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Newark & Sherwood Local Development Framework Plan Review - Preferred Approach Town Centre & Retail

Preferred Approach Town Centre and Retail Questionnaire

Responses

List of answers to the specified question
ResponseOptionTextDate
#550343

Ref: 15/6/1

We agree with the proposed expansion of Policy DM11 to cover all main town centre uses and the encouragement of Class A3 uses around Newark Market Place. However, in terms of proposed Section 4 of the policy:
- we would reiterate that the sequential approach to out-of-centre sites should give
preference to the most accessible locations that are best connected to defined centres, in accordance with the NPPF;
- the wording of the policy should be clear that impacts on investment only relate to incentre investment;
- in terms of the criteria to be addressed by impact assessments, the references to 'current and forecast expenditure capacity' should be removed. We would refer to appeal decision APP/B3030/W/16/3146578 of September 2016 in which the Inspector states at paragraph 19 that 'the Framework does not require that the need for new retail floorspace is justified, and this is a discrepancy between Policy DM11 and the Framework'. The proposed policy wording is not consistent with Section 2 or paragraph 212 of the NPPF;
- whilst it is reasonable for impact assessments to take account of impacts on allocated
sites, this would only be the case where site allocations have been made in accordance with the sequential approach set out at paragraph 23 of the NPPF. For the reasons set out in response to Question 4, the Council's proposed approach is not in accordance with paragraph 23.

25 Jul 2017 16:38
#550336

Ref: 14/6/1

We agree with the preferred approach in amending Policy the 11 “Retail Main Town Centre Uses” as this broadly complies with the NPPF town centre first approach.

However, we object to the proposed wording for edge and out of centre locations and that for proposals which exceed the thresholds in Core Strategy Policy 18 we do not consider it reasonable or necessary for such applications to be accompanied by robust assessment of impact i.e. a retail impact assessment. Such demand for retail proposals will be market led following the result of consumer demand, as opposed to an academic capacity assessment. Capacity and expenditure is not only based on population growth but on the state of the economy and purchasing power from consumers. The approach advocated by this policy allows no flexibility for that investment and takes a rigid approach, inflexible to potential retail demand. Furthermore, undertaking such a level of assessment for a small convenience retail store is wholly disproportionate to the level of impact one small local needs convenience retail store would bring.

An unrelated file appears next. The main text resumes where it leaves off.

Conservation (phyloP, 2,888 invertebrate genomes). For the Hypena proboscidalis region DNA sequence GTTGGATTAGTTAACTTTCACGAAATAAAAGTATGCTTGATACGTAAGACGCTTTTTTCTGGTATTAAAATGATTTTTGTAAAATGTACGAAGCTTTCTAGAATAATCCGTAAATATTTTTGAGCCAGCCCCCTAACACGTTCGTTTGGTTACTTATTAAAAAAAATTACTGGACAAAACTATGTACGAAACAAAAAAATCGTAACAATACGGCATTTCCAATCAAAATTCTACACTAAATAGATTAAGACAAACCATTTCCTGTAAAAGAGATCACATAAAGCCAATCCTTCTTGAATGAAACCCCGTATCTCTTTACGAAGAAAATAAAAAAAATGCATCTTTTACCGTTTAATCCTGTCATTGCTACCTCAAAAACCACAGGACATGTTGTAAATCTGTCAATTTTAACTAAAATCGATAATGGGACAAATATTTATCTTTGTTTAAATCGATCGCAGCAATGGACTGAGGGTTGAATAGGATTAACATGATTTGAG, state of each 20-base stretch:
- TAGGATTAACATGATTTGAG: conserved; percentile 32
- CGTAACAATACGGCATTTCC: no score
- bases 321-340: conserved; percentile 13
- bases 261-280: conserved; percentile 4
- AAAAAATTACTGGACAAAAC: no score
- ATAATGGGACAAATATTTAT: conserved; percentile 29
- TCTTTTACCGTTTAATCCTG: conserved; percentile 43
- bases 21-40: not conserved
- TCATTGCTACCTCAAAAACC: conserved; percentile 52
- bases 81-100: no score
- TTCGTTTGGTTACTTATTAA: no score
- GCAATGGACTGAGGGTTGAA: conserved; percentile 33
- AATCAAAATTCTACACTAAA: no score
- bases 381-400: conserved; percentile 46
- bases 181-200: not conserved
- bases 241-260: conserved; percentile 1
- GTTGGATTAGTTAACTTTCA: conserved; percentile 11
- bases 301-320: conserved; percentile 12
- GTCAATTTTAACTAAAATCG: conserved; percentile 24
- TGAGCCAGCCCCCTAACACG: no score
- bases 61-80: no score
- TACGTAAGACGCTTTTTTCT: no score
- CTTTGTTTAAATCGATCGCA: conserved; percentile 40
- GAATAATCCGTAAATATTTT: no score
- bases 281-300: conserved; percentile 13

The correct approach would be to rely solely on the use the sequential assessment route for small scale convenience store retailing i.e. 500 square metres or less which more accurately portrays the state of the market at the particular time an application is made i.e. are there more suitable and available units within a centre that would fulfil the particular retailer‟s needs. This way if there are no other suitable units available, which considering that the study concludes that most district centres are vibrant and healthy, then there would be no threat to a district centre for permitting an out-of-centre retail proposal and the district would still benefit from the investment, jobs and retail provision that this would bring.